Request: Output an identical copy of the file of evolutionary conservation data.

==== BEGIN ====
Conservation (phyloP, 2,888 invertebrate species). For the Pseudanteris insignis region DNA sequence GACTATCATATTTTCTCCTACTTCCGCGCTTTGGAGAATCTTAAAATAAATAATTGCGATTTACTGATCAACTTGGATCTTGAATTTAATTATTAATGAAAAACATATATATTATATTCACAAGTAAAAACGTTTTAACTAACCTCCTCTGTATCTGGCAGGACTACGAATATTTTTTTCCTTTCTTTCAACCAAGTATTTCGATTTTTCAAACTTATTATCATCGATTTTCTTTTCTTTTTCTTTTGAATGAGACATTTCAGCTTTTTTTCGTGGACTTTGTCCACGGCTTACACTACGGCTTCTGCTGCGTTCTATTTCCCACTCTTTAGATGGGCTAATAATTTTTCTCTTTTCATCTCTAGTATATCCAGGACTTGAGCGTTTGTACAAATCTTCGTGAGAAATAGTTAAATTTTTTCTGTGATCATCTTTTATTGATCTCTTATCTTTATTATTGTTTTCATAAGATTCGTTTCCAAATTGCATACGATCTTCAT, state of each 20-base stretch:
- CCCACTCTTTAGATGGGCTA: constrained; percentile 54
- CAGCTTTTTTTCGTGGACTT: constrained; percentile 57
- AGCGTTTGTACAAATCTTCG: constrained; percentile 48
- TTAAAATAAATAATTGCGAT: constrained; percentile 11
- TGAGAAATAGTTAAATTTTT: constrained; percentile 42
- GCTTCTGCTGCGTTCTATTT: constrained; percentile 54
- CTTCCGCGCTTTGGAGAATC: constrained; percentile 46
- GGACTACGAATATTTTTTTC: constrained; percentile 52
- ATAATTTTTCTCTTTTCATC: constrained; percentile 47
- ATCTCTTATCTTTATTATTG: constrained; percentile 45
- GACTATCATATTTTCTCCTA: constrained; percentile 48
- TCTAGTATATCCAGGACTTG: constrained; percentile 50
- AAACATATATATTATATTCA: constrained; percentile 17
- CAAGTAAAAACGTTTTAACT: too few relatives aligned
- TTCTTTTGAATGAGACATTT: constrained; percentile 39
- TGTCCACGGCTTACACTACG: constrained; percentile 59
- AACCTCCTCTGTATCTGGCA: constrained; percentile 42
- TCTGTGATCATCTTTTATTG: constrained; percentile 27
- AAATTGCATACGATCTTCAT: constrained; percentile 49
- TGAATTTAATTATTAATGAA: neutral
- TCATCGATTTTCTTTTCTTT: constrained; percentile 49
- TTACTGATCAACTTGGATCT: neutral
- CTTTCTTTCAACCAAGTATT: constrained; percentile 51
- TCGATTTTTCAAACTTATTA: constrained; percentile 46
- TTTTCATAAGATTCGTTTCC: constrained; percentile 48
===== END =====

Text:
Conservation (phyloP, 2,888 invertebrate species). For the Pseudanteris insignis region DNA sequence GACTATCATATTTTCTCCTACTTCCGCGCTTTGGAGAATCTTAAAATAAATAATTGCGATTTACTGATCAACTTGGATCTTGAATTTAATTATTAATGAAAAACATATATATTATATTCACAAGTAAAAACGTTTTAACTAACCTCCTCTGTATCTGGCAGGACTACGAATATTTTTTTCCTTTCTTTCAACCAAGTATTTCGATTTTTCAAACTTATTATCATCGATTTTCTTTTCTTTTTCTTTTGAATGAGACATTTCAGCTTTTTTTCGTGGACTTTGTCCACGGCTTACACTACGGCTTCTGCTGCGTTCTATTTCCCACTCTTTAGATGGGCTAATAATTTTTCTCTTTTCATCTCTAGTATATCCAGGACTTGAGCGTTTGTACAAATCTTCGTGAGAAATAGTTAAATTTTTTCTGTGATCATCTTTTATTGATCTCTTATCTTTATTATTGTTTTCATAAGATTCGTTTCCAAATTGCATACGATCTTCAT, state of each 20-base stretch:
- CCCACTCTTTAGATGGGCTA: constrained; percentile 54
- CAGCTTTTTTTCGTGGACTT: constrained; percentile 57
- AGCGTTTGTACAAATCTTCG: constrained; percentile 48
- TTAAAATAAATAATTGCGAT: constrained; percentile 11
- TGAGAAATAGTTAAATTTTT: constrained; percentile 42
- GCTTCTGCTGCGTTCTATTT: constrained; percentile 54
- CTTCCGCGCTTTGGAGAATC: constrained; percentile 46
- GGACTACGAATATTTTTTTC: constrained; percentile 52
- ATAATTTTTCTCTTTTCATC: constrained; percentile 47
- ATCTCTTATCTTTATTATTG: constrained; percentile 45
- GACTATCATATTTTCTCCTA: constrained; percentile 48
- TCTAGTATATCCAGGACTTG: constrained; percentile 50
- AAACATATATATTATATTCA: constrained; percentile 17
- CAAGTAAAAACGTTTTAACT: too few relatives aligned
- TTCTTTTGAATGAGACATTT: constrained; percentile 39
- TGTCCACGGCTTACACTACG: constrained; percentile 59
- AACCTCCTCTGTATCTGGCA: constrained; percentile 42
- TCTGTGATCATCTTTTATTG: constrained; percentile 27
- AAATTGCATACGATCTTCAT: constrained; percentile 49
- TGAATTTAATTATTAATGAA: neutral
- TCATCGATTTTCTTTTCTTT: constrained; percentile 49
- TTACTGATCAACTTGGATCT: neutral
- CTTTCTTTCAACCAAGTATT: constrained; percentile 51
- TCGATTTTTCAAACTTATTA: constrained; percentile 46
- TTTTCATAAGATTCGTTTCC: constrained; percentile 48